Water Scarcity

Water Scarcity

You turn the tap and water comes out. That’s just what happens. Always has, always will. Or will it?

Some pretty sizeable misconceptions around water – where it comes from and how it’s used - have led the world into a false sense of security. We did some research into water usage after watching a documentary about water scarcity and what we discovered shocked us. Learning about virtual water was a particular eye-opener - that is, the largely unseen water that goes into making the food we eat and the products we buy.
It’s a slightly longer read than our normal emails (about 4 mins reading time), but it’s an important topic so we encourage you to make a cup of tea and take it on.
Water is a global issue
Water scarcity - the imbalance between supply and demand for freshwater resources - is the result of several factors including climate change, booming industry, urban growth and bad planning.
At this very moment in time, water shortages are affecting 3 billion people. Which is easier to comprehend when you learn that water consumption has increased sevenfold in the last century. And that, across the world, water use has been growing globally at more than twice the rate of population increase in the last century.
In a country like the UK, it’s very difficult to grasp the notion that we might run out of water when it falls from the sky with such seemingly unending regularity. But, as things stand, even England faces potential water shortages by 2040. 

Where is all the water going?
It’s easy to think we should focus our efforts on reducing our personal consumption of water – shorter showers, efficient washing up, fewer clothes washes. But the reality is, personal consumption only represents 8% of the world’s total water usage. 22% is consumed by industry, while 70% is dedicated to agriculture to grow the food we eat and crops like cotton. 
Until agriculture and industry drastically change the way they use water, the minimal savings we make through our personal consumption are fairly meaningless. The thing we can be mindful of that will actually make an impact is our consumption of the virtual water used to make the things we eat and the stuff we buy.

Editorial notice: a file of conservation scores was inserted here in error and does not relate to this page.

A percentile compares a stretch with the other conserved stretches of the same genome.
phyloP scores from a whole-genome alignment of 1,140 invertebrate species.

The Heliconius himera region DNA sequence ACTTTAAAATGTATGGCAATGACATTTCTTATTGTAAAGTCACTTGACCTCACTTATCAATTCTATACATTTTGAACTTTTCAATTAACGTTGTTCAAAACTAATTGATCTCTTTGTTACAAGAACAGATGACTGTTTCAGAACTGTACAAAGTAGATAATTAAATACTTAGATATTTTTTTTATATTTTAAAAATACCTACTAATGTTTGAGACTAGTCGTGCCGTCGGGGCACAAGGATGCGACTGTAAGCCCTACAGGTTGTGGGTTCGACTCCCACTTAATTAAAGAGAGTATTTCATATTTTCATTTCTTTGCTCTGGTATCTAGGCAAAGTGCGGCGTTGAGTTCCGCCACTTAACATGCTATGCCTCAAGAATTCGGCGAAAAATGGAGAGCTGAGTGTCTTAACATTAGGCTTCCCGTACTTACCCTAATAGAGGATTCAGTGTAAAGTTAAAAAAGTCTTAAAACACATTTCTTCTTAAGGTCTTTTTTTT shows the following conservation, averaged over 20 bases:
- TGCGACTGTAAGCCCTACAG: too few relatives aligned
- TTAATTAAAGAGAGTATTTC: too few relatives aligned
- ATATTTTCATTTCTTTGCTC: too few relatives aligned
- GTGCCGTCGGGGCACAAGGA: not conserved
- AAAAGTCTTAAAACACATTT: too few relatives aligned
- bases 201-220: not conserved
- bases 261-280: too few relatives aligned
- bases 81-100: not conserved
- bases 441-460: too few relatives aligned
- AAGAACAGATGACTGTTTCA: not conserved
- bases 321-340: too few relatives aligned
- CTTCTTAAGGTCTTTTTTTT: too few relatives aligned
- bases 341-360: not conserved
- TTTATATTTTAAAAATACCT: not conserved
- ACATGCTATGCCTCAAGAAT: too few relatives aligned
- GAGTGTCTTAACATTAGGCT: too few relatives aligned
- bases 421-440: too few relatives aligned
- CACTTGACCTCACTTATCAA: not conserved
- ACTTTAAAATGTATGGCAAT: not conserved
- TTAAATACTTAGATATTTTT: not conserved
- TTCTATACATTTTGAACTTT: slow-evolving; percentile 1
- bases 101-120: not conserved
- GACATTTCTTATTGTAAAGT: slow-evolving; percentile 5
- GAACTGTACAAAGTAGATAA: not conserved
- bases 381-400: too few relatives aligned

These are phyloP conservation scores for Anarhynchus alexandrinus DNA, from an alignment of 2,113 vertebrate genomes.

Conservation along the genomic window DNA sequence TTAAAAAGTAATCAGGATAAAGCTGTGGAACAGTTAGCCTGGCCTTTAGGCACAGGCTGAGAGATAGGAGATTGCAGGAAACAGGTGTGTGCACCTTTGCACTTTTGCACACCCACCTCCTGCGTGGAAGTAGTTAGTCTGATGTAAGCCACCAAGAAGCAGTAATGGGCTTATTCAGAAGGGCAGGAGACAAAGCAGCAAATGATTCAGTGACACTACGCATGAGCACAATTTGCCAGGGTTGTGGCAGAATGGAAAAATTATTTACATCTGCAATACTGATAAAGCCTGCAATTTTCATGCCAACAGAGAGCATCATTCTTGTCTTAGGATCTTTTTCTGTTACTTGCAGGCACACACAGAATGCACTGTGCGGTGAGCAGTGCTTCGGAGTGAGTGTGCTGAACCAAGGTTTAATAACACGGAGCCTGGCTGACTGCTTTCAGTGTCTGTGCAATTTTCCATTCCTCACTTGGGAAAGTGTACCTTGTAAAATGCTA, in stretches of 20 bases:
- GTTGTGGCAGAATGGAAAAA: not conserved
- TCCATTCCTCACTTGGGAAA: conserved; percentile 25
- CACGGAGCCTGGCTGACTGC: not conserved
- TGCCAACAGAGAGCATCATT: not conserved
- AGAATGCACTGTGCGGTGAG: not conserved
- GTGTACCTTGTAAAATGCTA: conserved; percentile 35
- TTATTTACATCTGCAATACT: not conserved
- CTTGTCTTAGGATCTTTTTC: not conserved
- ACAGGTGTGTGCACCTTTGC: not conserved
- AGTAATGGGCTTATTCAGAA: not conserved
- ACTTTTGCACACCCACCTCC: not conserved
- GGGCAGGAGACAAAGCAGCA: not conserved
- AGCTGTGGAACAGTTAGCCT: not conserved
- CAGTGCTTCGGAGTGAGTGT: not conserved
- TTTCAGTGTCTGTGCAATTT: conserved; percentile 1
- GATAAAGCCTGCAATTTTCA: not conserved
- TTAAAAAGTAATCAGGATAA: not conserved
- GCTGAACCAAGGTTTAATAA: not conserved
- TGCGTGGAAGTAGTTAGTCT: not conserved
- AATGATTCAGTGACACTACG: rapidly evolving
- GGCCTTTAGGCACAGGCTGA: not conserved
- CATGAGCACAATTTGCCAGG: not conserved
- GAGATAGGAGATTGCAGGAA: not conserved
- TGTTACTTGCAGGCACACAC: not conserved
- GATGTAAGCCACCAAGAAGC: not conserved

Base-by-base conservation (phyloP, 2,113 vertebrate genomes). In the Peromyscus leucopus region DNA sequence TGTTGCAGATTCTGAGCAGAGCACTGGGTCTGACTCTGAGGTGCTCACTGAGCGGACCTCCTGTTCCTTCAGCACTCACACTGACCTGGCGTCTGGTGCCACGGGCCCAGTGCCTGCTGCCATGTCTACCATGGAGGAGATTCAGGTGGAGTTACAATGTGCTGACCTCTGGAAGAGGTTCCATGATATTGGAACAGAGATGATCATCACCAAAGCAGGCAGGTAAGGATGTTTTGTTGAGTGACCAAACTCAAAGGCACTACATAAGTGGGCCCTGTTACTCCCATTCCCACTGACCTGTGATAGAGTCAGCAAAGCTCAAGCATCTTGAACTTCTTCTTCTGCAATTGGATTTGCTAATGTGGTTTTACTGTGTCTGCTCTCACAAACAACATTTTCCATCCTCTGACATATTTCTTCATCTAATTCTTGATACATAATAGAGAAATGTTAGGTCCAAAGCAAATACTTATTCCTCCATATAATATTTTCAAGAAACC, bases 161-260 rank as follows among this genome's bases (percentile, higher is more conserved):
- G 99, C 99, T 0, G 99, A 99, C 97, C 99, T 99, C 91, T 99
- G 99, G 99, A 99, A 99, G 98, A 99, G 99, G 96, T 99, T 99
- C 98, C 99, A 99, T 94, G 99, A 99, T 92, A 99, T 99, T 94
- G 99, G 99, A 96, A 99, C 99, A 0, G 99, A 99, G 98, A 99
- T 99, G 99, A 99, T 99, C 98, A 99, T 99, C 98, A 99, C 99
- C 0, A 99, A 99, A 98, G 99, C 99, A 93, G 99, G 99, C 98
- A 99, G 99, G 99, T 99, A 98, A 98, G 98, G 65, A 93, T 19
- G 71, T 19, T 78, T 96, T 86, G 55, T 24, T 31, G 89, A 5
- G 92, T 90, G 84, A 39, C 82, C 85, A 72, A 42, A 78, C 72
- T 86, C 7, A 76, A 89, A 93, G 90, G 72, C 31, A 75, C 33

Virtual water cannot be used for anything else because it has either evaporated or is too contaminated for reuse because of things like pesticides.
Putting virtual water into tangible terms
To put it into perspective. The average person in the UK directly consumes 54,000 litres of water per year. The average cotton shirt, on the other hand, requires 2,700 litres of water to produce. A pair of jeans requires 10,000 litres. And a single beef burger 1,650 litres.
So, if you go buy a new t-shirt and a pair of jeans, then stop for a quick burger on your way home, you’ve consumed nearly 15,000 litres of virtual water. That’s more than a quarter of the water you directly consume over an entire year.
Our indirect usage of virtual water, to obtain the goods we buy and the things we eat, far outweighs what we consume directly.

The commercial incentives, or lack thereof
Farmers typically pay nominal fees for water, so the true cost of water doesn’t end up being reflected in the cost of, say, a cotton shirt. A key factor in why mass-produced cotton shirts can cost as little as they do, regardless of how much water they use. Water is priced in a way that ignores the notion that we might run out of it which naturally encourages farmers to use it in wasteful ways.
It doesn’t help that water-thirsty crops, including cotton, are grown in wildly inappropriate places where the natural rainfall doesn’t come close to providing the requisite amount of irrigation.
Nowhere is this clearer than India. The global average water footprint for 1kg of cotton is 10,000 litres. In India it takes a staggering 22,500 litres of water to grow 1kg of cotton! Until the demand for cheap cotton reduces and we start holding companies to account, nothing will change.
So, what can we do?
Accountability is a bit of a chicken and egg situation. As a company that provides a commodity, we are well aware of this conundrum. We personally think it has to be a combination of consumer demand and corporate action that drives change.
We can do our bit by offering a product made in the right way and educating our customers about issues which are all too easy to bypass if they don’t directly affect you. And hopefully that kickstarts the consumer demand required to cajole bigger brands to make more water-friendly decisions.
This conundrum is not exclusive to the issue of water scarcity. It applies to most of the sustainability issues the world faces, as we try to instil practices that will support our collective futures in a planet-friendly way.  
As ever, let us know if you have any questions or thoughts. We’re not experts, but we'd like to engage more on the topic.